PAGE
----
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46 Reasons Why

Building Green puts forward a selection of benefits to, erm, building green, for architects to pick and choose the ones relevant to a project and make selling it to the client more likely.

To those of us entrenched in the green building world the benefits seem obvious. Why would anyone choose to build in a way that isn’t comfortable, healthy, and energy efficient? In the process of designing and building green, however, we keep running into others who are not yet as convinced. For those situations, it’s useful to be able to spell out the benefits.

The building owner ultimately calls the shots, so getting that person or group on board early is essential. But not every owner will find the same arguments compelling: a hospital board may opt for green because certain green features promote healing, a commercial office property holding company may incorporate green features to speed the lease-out and thus lower carrying costs, a federal agency may desire green features to improve employee morale and increase job retention.

Even within a single project, different team members often have different reasons for promoting a green agenda. The architect may promote environmental measures because she feels it’s the right thing to do. The facilities manager who will take care of a building may recognize inherent durability and maintenance advantages. And the owner may look strictly at bottom-line financial benefits of green.

via Treehugger

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Feed Me!

I get most of my news from RSS (atom, XML, whatever) feeds, which is why it was so annoying when my computer crashed yesterday and wiped out details of my subscriptions. (Goes away and exports OPML file, just in case.)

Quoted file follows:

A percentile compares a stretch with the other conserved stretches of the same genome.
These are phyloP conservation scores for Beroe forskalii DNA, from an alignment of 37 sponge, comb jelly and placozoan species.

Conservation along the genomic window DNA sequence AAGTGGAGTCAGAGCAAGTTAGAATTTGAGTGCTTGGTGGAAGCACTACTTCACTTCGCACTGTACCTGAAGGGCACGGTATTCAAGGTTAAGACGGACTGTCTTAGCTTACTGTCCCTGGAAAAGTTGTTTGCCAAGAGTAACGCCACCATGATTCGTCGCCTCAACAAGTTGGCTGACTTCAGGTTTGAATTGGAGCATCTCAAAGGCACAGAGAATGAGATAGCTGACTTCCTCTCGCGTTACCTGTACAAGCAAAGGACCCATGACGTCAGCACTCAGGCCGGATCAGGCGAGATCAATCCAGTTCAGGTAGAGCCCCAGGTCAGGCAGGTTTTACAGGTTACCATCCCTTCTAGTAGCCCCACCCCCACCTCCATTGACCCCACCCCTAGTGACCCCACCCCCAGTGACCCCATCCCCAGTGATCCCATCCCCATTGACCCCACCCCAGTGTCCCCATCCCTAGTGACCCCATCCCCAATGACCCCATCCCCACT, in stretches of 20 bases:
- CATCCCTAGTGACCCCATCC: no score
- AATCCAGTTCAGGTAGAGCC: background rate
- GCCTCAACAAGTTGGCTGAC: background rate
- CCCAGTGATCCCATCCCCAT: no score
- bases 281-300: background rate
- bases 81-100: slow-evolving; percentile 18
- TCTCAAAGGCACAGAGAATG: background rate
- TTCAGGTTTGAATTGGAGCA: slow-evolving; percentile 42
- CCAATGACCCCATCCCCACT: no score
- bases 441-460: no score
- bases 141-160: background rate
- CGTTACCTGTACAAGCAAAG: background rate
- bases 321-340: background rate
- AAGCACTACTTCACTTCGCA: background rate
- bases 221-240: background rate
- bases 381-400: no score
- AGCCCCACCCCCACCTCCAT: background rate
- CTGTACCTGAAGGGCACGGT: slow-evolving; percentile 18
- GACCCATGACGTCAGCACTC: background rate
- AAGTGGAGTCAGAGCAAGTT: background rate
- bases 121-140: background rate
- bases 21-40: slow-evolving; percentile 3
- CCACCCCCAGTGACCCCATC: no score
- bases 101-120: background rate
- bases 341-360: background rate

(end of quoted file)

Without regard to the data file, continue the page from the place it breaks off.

And I know at least one person satisfies their Spinneyhead habit from the full text feed. So I’m pleased to see that I may soon be able to extend Adsense to my RSS feed. I promise not to over use it when it becomes available.

Another useful RSS trick I discovered yesterday-

Some blogs don’t publish a link to their feeds. However, it seems that Blogger creates one by default on new accounts, and puts the information you need into the templates available on its site. So now you can keep up with that blog you forget/ don’t want to visit every day. When viewing the page, go to View->Page Source and look for a line something like link rel=”alternate” type=”application/rss+xml” title=”RSS” href=”../spinneyhead_rss.xml”, which sould give you all the information you need to find and subscribe to the blog’s Atom feed.

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Tweety Bird

The tale of a T-37 training jet’s retirement.

The commander of the 8th – Navy Cmdr. Brian Osborn – is an old friend of retired Navy Capt. Rance Dunmire of Pueblo. Osborn also knows Dunmire is vice president of the Pueblo Historical Aircraft Society and is always on the lookout for classic military aircraft for the Pueblo museum.

So telephone calls took place, paperwork was filed, and last Friday, Dunmire was at Vance having a sparkling T-37 loaded on a trailer for shipment to Pueblo. The little Tweet had been in use training pilots as recently as last month.

Trainers don’t have the glamour of combat planes, but they’re still an interesting subject. The Tweet was modified into the A-37 light bomber, so you could have the siblings sat next to each other on the runway.

T-37/A-37 models and detailing sets (all via Hannants)-
1:48th Revell Cessna A-37A/B Dragonfly
1:48th detailing set (for Monogram model)/ Weighted wheels
1:72nd Academy A-37 Dragonfly
1:72nd Academy Cessna A-37B “Black Eagle” R.O.K.A.F Display team
1:72nd detailing set (for Hasegawa kit)
1:72nd decals, including Vance Air Force base T-37

T-37 pages on Google.